Injecting human CNS-derived stromal cells into rats with spinal cord injury (SCI) may help suppress inflammation, and improve blood vessel function, following an SCI.
The study, conducted by Michael Fehlings, MD, PhD, and his research team, from Krembil Research Institute in Toronto Western Hospital and the University at Toronto, was published recently in STEM CELLS Translational Medicine.
In their study, Fehlings and his team compared the results from injecting central nervous system (CNS)-derived stromal cells into SCI-injured rats to a control group of SCI-injured rats that were transplanted with mesenchymal stromal/stem cells (MSCs).
According to a media release from AlphaMed Press, this study suggests that a brain-derived stromal cell is better suited to target the acute phase of SCI than cells derived from other tissue sources.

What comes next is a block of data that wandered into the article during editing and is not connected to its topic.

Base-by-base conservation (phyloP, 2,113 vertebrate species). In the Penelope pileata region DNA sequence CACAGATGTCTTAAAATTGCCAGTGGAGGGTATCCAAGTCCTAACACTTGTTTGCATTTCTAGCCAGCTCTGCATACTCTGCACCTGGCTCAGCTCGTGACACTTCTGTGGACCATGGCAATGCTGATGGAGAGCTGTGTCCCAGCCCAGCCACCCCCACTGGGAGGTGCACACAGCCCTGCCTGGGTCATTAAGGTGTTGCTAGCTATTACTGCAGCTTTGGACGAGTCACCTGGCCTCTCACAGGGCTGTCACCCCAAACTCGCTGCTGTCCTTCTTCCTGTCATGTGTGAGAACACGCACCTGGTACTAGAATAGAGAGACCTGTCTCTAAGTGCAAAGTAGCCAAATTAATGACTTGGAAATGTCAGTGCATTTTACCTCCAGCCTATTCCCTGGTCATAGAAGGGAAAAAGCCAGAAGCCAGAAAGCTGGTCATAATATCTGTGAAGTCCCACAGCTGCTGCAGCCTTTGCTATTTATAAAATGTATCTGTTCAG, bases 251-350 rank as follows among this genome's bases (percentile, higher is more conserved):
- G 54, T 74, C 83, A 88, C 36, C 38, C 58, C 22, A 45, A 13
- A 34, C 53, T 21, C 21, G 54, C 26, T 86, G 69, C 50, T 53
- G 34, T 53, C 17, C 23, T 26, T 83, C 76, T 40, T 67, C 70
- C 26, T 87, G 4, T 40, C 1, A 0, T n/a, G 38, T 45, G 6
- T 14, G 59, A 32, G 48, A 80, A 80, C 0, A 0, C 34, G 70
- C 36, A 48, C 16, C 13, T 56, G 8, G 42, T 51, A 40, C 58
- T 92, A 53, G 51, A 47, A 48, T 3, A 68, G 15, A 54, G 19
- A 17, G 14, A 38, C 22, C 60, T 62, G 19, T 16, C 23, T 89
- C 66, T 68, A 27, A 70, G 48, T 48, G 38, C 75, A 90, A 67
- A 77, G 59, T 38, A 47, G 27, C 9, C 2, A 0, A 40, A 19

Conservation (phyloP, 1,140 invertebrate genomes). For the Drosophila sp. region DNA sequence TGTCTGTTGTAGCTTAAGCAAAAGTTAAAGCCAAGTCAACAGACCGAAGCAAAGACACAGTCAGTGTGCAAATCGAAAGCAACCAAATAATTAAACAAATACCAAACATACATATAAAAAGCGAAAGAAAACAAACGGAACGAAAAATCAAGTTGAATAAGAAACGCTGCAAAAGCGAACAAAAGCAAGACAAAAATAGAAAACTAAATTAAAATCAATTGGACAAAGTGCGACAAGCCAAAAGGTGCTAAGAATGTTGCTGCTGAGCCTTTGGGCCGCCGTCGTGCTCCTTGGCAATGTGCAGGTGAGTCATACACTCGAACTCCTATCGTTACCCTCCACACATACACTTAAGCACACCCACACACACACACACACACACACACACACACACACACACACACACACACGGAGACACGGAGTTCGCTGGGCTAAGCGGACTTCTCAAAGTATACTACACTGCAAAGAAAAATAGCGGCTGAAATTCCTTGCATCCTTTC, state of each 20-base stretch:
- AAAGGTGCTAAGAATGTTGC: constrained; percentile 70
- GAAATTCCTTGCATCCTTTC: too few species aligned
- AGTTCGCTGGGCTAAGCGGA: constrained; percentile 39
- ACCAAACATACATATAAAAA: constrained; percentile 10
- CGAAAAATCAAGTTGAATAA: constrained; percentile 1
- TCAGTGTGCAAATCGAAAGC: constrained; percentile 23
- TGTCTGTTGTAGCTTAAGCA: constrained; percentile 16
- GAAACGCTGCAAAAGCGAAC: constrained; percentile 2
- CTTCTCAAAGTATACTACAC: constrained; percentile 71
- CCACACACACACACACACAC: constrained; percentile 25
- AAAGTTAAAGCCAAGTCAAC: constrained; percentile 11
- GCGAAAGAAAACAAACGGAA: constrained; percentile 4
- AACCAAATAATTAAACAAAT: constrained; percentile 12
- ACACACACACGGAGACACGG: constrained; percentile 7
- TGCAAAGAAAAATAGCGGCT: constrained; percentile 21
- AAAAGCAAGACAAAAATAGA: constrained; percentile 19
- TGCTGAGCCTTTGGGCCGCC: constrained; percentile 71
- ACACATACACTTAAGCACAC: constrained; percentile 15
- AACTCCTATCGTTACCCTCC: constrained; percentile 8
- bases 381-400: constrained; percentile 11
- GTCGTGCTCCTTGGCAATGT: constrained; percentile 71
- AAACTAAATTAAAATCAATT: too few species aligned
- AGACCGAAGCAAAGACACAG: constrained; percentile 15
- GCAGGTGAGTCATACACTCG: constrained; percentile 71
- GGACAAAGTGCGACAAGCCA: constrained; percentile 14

“Our study demonstrates that these cells not only display a MSC phenotype in a dish, but also have similar immunomodulatory effects in animals after spinal cord injury that are more potent than those of non-central nervous system tissue-derived cells. Therefore, these cells are of interest for therapeutic use in acute spinal cord injury,” Fehlings says in the release.
“These early effects further translated into enhanced functional recovery and tissue sparing 10 weeks after SCI. This work demonstrates a new therapeutic approach,” he adds.
[Source(s): AlphaMed Press, PRWeb]